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Motivation Theory Articles: Comparing and Contrasting Various Theories

There are numerous theories of motivation that have been developed to explain the processes by means of which individuals become actively engaged in pursing and achieving goals and objectives related to their personal, professional and social lives (Ramlall, 2004). Motivation is further understood as the willingness to exert a high level of effort toward organizational goals, conditioned by the effort's ability to satisfy some internal need (Ramlall, 2004). Thus, motivation is an outcome of a need that must be satisfied and the drive to achieve this satisfaction. In the context of the workplace, motivation is recognized as a key element in fostering enhanced productivity, satisfaction on the part of all stakeholders, employee retention and positive organizational morale (Halepota, 2005). Two articles comparing and contrasting various theories of motivation will be analyzed in this report.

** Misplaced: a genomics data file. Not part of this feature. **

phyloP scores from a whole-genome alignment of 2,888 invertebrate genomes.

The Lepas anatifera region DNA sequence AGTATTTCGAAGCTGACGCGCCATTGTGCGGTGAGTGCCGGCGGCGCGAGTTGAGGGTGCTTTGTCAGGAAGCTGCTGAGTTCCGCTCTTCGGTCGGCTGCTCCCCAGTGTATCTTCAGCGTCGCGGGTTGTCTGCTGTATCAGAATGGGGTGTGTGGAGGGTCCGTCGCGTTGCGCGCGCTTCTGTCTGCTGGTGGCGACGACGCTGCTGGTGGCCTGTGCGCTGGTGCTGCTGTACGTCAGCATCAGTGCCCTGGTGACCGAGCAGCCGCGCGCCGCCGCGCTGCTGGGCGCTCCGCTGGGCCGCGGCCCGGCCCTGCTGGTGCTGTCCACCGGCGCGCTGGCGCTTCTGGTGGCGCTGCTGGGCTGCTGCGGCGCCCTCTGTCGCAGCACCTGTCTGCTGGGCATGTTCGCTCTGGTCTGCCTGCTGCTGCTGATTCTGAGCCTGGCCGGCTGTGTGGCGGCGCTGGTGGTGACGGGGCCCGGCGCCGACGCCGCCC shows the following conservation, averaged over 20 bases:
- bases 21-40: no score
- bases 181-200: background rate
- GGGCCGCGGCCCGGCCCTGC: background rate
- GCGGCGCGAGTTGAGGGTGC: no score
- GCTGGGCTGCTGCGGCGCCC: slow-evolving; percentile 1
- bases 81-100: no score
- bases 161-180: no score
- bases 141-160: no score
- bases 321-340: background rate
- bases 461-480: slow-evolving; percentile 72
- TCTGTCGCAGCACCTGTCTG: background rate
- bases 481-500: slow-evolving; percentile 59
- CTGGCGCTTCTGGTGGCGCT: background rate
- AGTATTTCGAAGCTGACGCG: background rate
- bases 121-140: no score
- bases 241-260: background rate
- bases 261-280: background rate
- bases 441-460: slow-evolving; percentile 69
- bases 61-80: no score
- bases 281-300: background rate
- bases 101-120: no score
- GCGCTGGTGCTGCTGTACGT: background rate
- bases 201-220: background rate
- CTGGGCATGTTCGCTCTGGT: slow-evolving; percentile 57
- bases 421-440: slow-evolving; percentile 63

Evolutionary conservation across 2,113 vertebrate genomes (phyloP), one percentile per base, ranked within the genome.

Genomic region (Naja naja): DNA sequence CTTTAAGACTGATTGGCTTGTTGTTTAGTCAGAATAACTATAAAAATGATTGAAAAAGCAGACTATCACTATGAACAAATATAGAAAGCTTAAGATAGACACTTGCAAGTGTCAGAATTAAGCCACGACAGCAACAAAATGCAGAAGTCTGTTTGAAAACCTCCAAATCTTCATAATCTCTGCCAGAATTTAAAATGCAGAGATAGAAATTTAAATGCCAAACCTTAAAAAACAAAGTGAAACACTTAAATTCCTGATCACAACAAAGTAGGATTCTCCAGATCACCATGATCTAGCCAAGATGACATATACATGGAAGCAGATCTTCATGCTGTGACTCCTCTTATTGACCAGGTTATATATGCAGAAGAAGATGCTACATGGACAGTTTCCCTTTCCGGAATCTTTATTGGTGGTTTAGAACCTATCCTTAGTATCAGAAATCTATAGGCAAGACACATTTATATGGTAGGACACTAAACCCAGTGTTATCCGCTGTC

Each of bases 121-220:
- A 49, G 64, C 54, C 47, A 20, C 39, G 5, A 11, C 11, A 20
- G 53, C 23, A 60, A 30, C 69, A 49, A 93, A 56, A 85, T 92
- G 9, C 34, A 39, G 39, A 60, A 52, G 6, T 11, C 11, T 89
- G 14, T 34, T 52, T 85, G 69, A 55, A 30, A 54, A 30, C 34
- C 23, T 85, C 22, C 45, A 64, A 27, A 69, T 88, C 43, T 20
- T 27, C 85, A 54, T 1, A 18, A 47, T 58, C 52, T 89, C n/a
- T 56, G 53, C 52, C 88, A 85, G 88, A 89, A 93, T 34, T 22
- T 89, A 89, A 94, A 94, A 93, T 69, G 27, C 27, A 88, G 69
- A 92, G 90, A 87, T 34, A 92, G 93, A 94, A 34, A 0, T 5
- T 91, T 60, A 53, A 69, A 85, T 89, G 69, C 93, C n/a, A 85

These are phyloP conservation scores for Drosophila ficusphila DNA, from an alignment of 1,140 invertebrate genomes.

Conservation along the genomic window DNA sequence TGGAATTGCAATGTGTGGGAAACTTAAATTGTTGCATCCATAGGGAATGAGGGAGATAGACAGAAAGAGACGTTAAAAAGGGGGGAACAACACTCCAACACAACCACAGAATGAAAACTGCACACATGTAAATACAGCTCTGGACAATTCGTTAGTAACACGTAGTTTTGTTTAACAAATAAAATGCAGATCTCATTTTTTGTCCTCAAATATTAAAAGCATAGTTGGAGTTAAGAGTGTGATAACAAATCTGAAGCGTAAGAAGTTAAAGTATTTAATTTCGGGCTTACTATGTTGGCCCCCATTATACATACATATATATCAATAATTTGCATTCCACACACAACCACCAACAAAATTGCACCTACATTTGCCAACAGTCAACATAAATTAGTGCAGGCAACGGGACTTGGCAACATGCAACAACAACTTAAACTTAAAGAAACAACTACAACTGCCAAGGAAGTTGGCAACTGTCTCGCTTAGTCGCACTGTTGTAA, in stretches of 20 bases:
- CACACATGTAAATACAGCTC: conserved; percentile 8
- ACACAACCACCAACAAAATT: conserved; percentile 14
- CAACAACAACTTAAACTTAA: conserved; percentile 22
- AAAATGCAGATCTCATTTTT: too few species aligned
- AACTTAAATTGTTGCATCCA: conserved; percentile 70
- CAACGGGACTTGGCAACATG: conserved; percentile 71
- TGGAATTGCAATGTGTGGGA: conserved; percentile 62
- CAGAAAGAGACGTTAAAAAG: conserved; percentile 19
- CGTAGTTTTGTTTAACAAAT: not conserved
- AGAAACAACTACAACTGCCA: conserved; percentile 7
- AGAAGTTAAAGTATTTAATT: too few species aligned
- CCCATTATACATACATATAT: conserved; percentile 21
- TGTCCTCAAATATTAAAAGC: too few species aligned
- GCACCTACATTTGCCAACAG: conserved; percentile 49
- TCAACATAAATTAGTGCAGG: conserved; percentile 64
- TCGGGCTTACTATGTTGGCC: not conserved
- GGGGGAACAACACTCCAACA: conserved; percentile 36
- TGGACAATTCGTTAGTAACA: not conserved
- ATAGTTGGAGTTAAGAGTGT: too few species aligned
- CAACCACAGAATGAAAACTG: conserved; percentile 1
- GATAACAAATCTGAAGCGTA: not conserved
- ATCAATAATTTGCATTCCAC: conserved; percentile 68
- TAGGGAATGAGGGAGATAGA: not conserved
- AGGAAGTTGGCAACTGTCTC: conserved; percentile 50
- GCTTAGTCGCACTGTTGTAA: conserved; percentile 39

Halepota (2005) examined Maslow's Theory of the Hierarchy of Needs and McGregor's Theories X and Y, among other theories, specifically considering the locus of motivation at the intersection of needs and drives. In discussing Maslow's concepts of needs as the basic source of drives for achievement and success, Halepota (2005) stated that for Maslow, a person's needs were the basic motivator that drives human behavior. Using a system of hierarchal levels ranging from the most basic safety and physiological needs to the need for self-actualization, Maslow offered what Halepota (200


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